The International Monetary Fund has just listed the UK as the country "most susceptible" to having its economic recovery derailed by a lack of credit in its global financial stability report.
The Fund says there aren't enough domestic resources to finance government borrowing and private sector credit, and that funding gap would represent about 15 per cent of national income in the UK during 2009 and 2010, compared with 2.4 per cent in the US and 3 per cent in the eurozone. This year the Bank of England has filled the gap with its £175bn programme of quantitative easing, creating money out of thin air to buy assets, predominantly government bonds.
"In terms of regional vulnerability, the United Kingdom appears most susceptible to credit constraints under our stylised scenario, given its significant reliance on the banking channel and the projected sharp decline in domestic bank balance sheets, as well as substantial public financing needs," says the IMF.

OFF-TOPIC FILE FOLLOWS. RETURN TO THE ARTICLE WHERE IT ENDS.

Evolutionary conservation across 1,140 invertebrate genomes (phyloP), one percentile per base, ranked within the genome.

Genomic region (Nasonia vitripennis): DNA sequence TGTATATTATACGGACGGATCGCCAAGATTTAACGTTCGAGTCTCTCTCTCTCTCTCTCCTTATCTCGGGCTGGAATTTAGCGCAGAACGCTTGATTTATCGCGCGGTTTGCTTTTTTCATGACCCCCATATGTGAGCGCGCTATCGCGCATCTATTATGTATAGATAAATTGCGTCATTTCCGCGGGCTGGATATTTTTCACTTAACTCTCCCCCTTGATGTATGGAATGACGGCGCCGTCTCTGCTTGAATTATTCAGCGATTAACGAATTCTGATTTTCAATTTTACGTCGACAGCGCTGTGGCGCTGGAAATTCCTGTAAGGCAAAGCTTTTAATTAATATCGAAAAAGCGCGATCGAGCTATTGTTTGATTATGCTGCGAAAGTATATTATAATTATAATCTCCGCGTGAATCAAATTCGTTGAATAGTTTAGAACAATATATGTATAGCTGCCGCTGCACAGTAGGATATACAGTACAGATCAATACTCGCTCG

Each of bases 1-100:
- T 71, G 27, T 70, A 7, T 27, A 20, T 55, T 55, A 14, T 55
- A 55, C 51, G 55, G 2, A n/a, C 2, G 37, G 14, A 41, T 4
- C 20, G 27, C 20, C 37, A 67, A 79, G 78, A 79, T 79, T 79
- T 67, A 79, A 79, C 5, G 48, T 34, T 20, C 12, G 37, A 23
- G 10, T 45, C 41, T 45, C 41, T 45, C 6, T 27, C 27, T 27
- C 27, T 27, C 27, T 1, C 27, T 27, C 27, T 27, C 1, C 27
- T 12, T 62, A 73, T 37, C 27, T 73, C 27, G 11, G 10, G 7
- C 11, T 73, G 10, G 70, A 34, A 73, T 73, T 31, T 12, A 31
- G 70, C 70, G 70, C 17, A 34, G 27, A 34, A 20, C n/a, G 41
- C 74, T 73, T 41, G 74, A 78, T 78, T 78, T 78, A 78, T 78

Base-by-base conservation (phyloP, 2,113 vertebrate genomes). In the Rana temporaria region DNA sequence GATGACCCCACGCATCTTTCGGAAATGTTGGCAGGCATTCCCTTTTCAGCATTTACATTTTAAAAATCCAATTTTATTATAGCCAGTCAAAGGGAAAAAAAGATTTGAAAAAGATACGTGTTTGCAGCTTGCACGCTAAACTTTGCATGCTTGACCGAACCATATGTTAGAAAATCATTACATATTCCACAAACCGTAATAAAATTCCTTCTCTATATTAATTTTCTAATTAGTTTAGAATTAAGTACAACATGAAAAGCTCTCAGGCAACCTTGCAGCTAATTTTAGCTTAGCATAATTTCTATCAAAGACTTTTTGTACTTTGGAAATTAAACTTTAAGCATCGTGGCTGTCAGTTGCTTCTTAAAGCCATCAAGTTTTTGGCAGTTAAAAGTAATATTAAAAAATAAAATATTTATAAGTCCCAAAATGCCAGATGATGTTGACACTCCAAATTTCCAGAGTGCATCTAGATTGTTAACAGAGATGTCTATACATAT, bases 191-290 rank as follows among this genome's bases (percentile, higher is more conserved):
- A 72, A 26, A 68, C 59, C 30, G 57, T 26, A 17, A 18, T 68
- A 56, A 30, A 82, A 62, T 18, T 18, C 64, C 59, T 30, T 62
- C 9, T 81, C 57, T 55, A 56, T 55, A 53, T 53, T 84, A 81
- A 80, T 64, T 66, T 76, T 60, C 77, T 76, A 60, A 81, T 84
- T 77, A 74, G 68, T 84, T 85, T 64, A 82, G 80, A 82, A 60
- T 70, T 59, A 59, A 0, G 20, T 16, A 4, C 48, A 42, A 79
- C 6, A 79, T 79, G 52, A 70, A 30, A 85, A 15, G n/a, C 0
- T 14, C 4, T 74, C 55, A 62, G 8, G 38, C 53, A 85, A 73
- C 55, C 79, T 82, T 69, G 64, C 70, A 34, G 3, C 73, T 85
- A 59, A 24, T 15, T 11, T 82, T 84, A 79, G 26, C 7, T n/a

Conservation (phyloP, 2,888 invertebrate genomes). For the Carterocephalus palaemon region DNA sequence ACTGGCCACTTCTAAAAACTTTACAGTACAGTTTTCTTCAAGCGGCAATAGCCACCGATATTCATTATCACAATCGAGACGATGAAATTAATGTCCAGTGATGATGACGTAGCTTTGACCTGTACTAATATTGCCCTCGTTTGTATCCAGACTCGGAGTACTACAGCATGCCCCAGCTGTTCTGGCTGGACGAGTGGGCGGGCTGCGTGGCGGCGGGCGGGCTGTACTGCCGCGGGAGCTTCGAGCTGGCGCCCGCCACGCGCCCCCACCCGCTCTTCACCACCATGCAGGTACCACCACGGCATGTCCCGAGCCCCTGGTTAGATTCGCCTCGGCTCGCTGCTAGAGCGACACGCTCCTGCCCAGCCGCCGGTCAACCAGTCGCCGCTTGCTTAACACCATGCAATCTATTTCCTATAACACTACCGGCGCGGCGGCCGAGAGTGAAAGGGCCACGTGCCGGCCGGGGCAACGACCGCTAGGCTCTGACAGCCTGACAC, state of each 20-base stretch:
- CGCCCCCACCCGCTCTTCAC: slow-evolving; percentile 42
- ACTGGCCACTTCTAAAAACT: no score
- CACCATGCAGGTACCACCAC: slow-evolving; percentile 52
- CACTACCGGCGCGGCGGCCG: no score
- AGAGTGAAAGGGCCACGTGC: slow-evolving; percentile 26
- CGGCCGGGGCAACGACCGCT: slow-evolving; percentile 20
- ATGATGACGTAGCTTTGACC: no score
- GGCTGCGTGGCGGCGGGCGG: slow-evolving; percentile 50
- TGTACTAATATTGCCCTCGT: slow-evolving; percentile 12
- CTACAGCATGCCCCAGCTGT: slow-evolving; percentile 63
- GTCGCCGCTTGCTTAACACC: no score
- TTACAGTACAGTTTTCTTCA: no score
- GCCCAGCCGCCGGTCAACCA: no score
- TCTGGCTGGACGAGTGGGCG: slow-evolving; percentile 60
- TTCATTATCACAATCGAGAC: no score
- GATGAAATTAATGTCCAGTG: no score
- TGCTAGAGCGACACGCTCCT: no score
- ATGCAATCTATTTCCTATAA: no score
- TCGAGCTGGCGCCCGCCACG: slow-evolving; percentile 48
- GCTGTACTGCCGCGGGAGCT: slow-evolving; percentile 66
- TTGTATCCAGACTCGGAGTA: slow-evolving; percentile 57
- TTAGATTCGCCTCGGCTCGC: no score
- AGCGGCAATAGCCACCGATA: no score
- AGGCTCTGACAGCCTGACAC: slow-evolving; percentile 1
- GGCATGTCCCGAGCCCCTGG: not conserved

The choice is between any combination of
- more quantitative easing, in which case expect the value of sterling to drop further, making imports and the cost of living more expensive for all, hitting those on fixed incomes and pensioners especially hard,
- drastically less spending by government and the private sector, but mostly current spending by government because that is where the biggest shortfall and hence most of the funding gap arises, which will hit the public sector worst immediately but damage the prospects of UK business through lack of investment and will keep unemployment high; or
- much higher interest rates to attract foreign lenders to put their money into sterling, in which case capital intensive businesses and mortgaged homeowners get it in the neck and few new jobs will be created.